• British MuseumOptional (on how much you’re fascinated by the following)
  • Kew Gardens (in case your parents or you love botanical gardens)
  • Natural History Museum
  • Tower of London (marvelous creation of it’s time and how it works)
  • Leeds Castle (pale in comparison to BP)
  • Tote Gallery
  • Design Museum

Remember, most of the places are only open from 9-5. Please check up on their respective websites for visiting hours before creating your itinerary.
We even saw a few more places but were disappointed with them. In case you are short on time, I’d say you can skip places like:

  • Madame Tussuad (unless they are playing the Avengers 4d movie, it’s fine if you skip it – unless watching waxed dolls fascinate you),
  • National Gallery (Tote Gallery is much better)
  • War Museum (maybe because I expected more)
  • London Bridge
  • National Maritime Museum (you can do this incase you reach early for the Royal Observatory)

IMHO, museums take up half of your day and should go through their brochures and pick the stuff you really want to see.


If you’ve taken the effort to go all the way to Britain, how can you leave out a trip to the neighbouring Scotland?! To add more excitement to our trip, my dad convinced his sister to fly down from the USA for a short trip to Scotland., for a week. Since it was all impromptu, we hadn’t planned our trip here and took one of the packaged 3 day tours (based out of Glasgow) that included visiting an isle and a whiskey distillery – The Famous Grouse. It is a very beautiful country with vast Highlands.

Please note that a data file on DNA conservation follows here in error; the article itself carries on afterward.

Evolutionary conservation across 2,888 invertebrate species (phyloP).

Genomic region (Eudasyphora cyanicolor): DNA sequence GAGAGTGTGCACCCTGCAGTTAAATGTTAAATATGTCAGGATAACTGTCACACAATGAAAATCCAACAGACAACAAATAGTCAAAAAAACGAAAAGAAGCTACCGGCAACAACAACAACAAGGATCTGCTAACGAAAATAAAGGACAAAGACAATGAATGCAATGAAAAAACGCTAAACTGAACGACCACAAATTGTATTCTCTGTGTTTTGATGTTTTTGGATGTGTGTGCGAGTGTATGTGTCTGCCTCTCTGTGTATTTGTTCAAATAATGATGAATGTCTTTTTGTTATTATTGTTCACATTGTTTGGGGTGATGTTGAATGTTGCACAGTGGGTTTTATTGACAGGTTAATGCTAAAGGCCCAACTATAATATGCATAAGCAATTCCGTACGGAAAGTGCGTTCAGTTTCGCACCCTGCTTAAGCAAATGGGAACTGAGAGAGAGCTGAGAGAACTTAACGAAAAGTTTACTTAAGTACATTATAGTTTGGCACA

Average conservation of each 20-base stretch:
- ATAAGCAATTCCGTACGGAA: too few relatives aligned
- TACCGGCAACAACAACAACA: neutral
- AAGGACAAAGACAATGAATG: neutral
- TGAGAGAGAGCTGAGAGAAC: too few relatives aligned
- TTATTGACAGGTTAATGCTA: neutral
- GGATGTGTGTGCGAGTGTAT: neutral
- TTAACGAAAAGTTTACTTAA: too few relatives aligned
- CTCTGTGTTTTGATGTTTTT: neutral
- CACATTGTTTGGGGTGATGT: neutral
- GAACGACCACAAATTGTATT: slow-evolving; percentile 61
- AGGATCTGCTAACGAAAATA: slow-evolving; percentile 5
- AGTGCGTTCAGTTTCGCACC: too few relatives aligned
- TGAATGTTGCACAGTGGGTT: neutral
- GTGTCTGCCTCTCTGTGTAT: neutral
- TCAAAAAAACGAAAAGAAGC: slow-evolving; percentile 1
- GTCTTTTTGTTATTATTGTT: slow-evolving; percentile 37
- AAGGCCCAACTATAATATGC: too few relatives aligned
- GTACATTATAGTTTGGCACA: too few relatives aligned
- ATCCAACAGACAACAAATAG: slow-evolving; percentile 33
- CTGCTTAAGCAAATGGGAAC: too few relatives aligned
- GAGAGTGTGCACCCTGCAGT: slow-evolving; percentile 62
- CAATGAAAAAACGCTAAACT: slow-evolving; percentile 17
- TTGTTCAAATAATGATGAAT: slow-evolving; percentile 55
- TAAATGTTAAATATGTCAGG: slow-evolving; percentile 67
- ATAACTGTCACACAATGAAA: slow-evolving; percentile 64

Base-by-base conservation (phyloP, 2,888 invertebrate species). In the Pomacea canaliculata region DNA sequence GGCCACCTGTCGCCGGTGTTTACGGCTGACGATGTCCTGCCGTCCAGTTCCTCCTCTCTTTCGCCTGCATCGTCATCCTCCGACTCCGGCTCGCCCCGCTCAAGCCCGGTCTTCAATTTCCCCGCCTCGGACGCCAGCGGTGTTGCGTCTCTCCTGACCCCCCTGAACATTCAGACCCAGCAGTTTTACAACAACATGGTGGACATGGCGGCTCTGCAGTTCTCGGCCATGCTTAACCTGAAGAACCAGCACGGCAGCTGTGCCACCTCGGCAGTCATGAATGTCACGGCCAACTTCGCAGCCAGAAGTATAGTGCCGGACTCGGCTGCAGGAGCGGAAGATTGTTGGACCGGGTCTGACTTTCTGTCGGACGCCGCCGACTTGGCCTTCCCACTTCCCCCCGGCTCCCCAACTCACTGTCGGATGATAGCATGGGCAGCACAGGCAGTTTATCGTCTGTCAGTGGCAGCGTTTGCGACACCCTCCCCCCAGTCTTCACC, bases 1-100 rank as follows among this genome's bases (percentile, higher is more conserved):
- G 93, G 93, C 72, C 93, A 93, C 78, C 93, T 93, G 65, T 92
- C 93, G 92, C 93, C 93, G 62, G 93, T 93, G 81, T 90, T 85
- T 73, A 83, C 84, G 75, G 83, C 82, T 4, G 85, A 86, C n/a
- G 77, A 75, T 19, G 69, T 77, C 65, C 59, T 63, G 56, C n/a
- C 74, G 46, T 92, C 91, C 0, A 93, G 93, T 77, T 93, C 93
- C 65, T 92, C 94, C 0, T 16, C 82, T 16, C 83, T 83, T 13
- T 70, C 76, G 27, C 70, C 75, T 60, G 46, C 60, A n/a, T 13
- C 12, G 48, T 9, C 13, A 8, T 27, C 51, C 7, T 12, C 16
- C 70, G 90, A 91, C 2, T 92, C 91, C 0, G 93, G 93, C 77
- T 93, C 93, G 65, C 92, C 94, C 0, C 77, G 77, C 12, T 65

Our stay was based out of Glasgow because Jagrut (my best friend) was studying his M.Sc at the university of Glasgow. He even cooked me a meal (the first time I ever experienced such a service at his hand, having known him for atleast 15 years!). We spent the nights bar-hopping and whiskey drinking with his friends. Most of the night clubs at Glasgow are underground in basements of buildings but are extremely massive!

Our only disappointment there was the food (mainly for my aged parents) – most of the places we visited offered bland food. All the Indian-named restaurants are actually run by the Pakistani & Bangladeshi’s and have a different cooking style/method to Indian food. So that didn’t do well either. Had to go back to packaged food & Burger King (McDonalds does not serve a veg burger in UK).


Lastly, London has some great places to eat. However, my sister being a really good cook, we didn’t bother too much with stepping out for food. Meals at home meant we spent more time with each other as well. But whenever we did step out, we seemed to enjoy most of the places we went.

My parents loved the variety of food that was available at their command. Dad was nearly loved everything available at the M&S food retail (which we’d carry for breaks during our tours) and dining at Mandalay (Burmese restaurant). My mum and I fell in love with the fast food at ‘Yo Sushi’, along with our favourite Mexican joints – Nandos and Chiquitos. Even the variety of lemonades and beverages available there was quite fascinating. My personal favourite – Ginger Ale (non-alcoholic).